How to nurture a compassionate voice

So, we’re in February. It’s the second month of the new year, and some of you may be feeling conflicted with where you at now. Perhaps, January didn’t go how you had planned – perhaps those recovery goals you set at the start of the year are feeling harder to reach, or you may have even lapsed in the process.

The reality is – recovery was never going to be perfect. For some, that might be hard to handle.

So, if you are feeling the pull of the inner critic, take a moment to read through these reminders for self-kindness in moments of challenge.

Thought 1

January just didn’t go how I thought it would. I lost my way in recovery and am back at square one. I feel I’ve really let myself down.

Compassionate Thought:

Feeling lost and having some wobbles along the way is normal. There will be times when might feel really tempted to return to old eating disorder behaviours. Perhaps they worked in the past – they may have offered you safety and certainty during moments of vulnerability or distress.

This is where checking your perspective can help: the year has just begun, which means there are 11 more months of opportunity and learning to be had. It’s all part of the process.

If you feel “lost” in your relapse or wobble, what can help is mapping out where you see yourself right now compared with what you want to get to in the future – and whether your eating disorder will be part of that vision and mission.

You could consider your:

  • Relationships
  • Work and productivity
  • Hobbies

In these moments, try and reflect on your motivation to change. Focus on what you will gain by moving forward and towards a new life that has more to offer you than your eating disorder. Think of all the possibilities the future, recovered you can do.

Thought 2

I don’t want my eating disorder to hold me back, but it already is. It always gets in the way and I feel lost. I just want to write-off the year already. This is all my fault.

Compassionate Thought

First up, it is not your fault that you have an eating disorder. Let that sink in…

Secondly, you have the power over you, and that includes over your eating disorder. Whilst your eating disorder is not your fault, recovery is your responsibility. Take a moment to clock how you’ve taken responsibility for your recovery and your future without an eating disorder.

First up, it is not your fault that you have an eating disorder. Let that sink in…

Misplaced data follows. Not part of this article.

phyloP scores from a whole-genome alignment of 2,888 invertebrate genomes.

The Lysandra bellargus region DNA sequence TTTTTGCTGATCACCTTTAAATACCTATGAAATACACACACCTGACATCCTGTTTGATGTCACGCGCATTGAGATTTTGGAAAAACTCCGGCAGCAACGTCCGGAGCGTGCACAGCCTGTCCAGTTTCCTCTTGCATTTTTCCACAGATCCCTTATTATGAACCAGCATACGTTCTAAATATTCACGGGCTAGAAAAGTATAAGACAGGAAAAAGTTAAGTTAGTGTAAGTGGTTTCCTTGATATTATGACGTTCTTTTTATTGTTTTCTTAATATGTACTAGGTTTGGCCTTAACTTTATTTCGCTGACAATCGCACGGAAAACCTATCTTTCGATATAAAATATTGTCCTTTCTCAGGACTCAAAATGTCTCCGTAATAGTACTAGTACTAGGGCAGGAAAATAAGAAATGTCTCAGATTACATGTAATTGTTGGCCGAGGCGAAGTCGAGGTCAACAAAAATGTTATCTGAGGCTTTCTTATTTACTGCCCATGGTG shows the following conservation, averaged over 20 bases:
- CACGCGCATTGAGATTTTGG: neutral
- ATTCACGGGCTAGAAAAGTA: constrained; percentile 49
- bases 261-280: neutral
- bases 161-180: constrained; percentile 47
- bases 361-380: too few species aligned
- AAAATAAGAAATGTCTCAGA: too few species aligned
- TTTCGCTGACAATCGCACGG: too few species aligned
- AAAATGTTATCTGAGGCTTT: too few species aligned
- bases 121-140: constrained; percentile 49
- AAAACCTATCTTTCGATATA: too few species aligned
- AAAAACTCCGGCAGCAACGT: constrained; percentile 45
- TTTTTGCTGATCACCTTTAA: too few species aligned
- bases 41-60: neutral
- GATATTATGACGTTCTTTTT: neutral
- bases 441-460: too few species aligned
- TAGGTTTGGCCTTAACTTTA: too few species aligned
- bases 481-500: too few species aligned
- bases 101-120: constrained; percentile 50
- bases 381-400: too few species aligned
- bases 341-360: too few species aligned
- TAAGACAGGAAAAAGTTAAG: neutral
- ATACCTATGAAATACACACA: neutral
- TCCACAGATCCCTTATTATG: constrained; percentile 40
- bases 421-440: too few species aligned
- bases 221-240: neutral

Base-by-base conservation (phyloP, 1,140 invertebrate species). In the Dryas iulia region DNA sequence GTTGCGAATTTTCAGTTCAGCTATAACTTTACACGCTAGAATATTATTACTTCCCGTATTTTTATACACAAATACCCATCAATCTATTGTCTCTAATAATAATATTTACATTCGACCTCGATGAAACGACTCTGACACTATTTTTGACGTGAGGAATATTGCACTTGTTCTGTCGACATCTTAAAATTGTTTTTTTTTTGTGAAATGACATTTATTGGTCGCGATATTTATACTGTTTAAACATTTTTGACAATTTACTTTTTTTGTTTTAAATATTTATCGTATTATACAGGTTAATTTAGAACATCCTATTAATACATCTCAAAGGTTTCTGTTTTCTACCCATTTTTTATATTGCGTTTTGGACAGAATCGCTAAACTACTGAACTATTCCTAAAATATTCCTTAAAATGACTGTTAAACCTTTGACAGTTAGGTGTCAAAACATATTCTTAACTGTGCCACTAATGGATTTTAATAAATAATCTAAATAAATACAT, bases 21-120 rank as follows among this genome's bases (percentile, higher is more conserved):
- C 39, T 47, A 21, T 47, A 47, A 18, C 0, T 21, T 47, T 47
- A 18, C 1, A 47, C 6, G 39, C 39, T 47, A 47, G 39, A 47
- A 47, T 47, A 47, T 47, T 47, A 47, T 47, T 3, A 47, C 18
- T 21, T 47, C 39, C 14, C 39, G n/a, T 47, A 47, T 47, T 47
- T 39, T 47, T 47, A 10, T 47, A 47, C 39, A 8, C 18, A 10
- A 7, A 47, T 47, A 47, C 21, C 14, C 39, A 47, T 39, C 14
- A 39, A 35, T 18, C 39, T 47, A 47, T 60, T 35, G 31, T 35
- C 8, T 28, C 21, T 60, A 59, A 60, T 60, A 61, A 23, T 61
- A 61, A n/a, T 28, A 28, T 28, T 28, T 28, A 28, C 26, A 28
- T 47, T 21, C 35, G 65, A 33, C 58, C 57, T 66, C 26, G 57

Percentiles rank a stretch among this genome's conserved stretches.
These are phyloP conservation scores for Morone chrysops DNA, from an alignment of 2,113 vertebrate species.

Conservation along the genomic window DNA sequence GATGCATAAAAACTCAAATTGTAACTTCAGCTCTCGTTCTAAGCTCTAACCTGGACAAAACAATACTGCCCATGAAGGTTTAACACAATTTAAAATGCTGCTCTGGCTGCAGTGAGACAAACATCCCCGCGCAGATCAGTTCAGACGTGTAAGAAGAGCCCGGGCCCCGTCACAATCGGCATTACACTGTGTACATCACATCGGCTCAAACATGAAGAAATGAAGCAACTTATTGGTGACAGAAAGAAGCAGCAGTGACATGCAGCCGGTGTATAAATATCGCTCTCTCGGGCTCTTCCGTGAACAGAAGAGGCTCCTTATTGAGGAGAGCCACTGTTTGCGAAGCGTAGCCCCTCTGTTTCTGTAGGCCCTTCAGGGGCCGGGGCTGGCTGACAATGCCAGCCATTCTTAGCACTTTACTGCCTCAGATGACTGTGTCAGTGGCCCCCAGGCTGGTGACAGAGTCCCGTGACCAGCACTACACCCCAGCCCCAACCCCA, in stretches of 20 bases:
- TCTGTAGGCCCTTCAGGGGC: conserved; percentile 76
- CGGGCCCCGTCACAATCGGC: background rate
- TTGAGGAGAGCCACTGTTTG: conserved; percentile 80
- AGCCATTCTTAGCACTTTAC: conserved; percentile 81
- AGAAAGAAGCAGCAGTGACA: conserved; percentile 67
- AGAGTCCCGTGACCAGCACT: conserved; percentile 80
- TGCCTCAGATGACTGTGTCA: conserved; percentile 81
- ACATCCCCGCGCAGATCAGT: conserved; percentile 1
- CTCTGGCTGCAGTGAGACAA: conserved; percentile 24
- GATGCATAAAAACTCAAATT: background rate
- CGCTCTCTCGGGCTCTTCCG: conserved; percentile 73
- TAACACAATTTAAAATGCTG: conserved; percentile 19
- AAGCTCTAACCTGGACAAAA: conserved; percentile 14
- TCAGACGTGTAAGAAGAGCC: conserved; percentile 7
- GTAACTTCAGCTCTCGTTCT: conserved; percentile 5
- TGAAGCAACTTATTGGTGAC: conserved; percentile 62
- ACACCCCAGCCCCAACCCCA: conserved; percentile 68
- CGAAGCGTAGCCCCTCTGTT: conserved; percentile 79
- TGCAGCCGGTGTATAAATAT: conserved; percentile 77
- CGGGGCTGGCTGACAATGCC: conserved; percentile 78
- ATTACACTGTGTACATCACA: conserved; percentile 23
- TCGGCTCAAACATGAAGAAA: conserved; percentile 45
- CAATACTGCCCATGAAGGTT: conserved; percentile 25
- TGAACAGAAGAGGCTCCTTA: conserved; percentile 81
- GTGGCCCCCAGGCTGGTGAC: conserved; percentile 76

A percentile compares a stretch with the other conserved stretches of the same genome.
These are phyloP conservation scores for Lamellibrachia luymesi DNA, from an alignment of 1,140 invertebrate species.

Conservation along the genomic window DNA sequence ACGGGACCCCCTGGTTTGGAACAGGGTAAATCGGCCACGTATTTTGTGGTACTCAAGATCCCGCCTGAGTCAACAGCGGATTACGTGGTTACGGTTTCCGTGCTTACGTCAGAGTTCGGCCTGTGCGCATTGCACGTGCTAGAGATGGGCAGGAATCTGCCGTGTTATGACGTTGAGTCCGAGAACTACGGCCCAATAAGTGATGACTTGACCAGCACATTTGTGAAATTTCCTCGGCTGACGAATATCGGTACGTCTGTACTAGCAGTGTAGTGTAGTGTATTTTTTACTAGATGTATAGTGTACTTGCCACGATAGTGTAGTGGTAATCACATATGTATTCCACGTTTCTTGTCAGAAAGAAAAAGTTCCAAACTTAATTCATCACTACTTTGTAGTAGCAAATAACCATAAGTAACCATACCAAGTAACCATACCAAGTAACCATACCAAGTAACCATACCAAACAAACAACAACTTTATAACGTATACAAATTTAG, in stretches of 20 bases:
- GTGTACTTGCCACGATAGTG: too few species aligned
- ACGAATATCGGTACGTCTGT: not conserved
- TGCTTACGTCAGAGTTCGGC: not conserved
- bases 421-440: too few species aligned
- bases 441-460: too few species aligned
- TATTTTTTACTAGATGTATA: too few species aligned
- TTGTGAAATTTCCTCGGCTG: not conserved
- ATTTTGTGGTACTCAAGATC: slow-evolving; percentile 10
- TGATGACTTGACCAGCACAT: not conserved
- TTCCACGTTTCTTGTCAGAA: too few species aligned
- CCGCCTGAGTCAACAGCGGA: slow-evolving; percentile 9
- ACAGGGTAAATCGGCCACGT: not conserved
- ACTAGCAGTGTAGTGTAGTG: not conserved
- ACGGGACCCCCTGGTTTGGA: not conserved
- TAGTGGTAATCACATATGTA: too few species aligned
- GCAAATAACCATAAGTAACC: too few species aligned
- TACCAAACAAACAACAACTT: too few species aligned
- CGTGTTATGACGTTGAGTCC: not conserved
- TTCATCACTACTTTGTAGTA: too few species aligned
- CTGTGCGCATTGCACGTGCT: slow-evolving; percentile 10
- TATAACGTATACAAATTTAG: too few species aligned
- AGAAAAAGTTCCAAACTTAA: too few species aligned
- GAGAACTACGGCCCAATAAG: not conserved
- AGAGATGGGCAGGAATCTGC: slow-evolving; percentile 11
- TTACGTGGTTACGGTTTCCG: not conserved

Whilst your eating disorder is not your fault, recovery is your responsibility.

Take a moment to consider all your small wins in recovery, and praise yourself for them. These little victories, no matter how small, will bring you that step closer to understanding yourself and your eating disorder better. They could look at all the areas bullet pointed as a framework.

It is building upon that sense of hope that your future requires – nurturing the belief that you can recover and that you will have an identity and a sense of belonging to your life as you are, without the eating disorder.

The key is to remember that you are so worth fighting for…sometimes, it’s about reminding yourself that.

Thought 3

I don’t feel I’m getting better – my eating disorder feels really powerful right now. I don’t have what it takes to stick to recovery.

Compassionate Thought

Lapses in eating disorder recovery can be good opportunities for growth. Whenever you feel eating disorder thoughts or behaviours arise, keep in mind the 3 D’s:

Delay: Urges only last for a period of time and will pass – so delay acting on your eating disorder thoughts for a minute at a time until the urges pass

Distract: Do some other activity that matches with the energy of your urge to help you distract (as mentioned in our point above)

Decide: Make that decision not to react with your old eating disorder thoughts/behaviours and think of all the things that you don’t like about your eating disorder. All the things you have to lose. Urges only remind you of the good things about engaging with your eating disorder, so challenge those thoughts and remember all the reasons why you decided to change in the first place!

Recovery is also very much about acknowledging that there are and will be difficult days. In these days, it is important to welcome understanding and compassion – and to try and not beat yourself up about what makes you human.

We’re not perfect, so we will make mistakes. Give yourself some self-loving.

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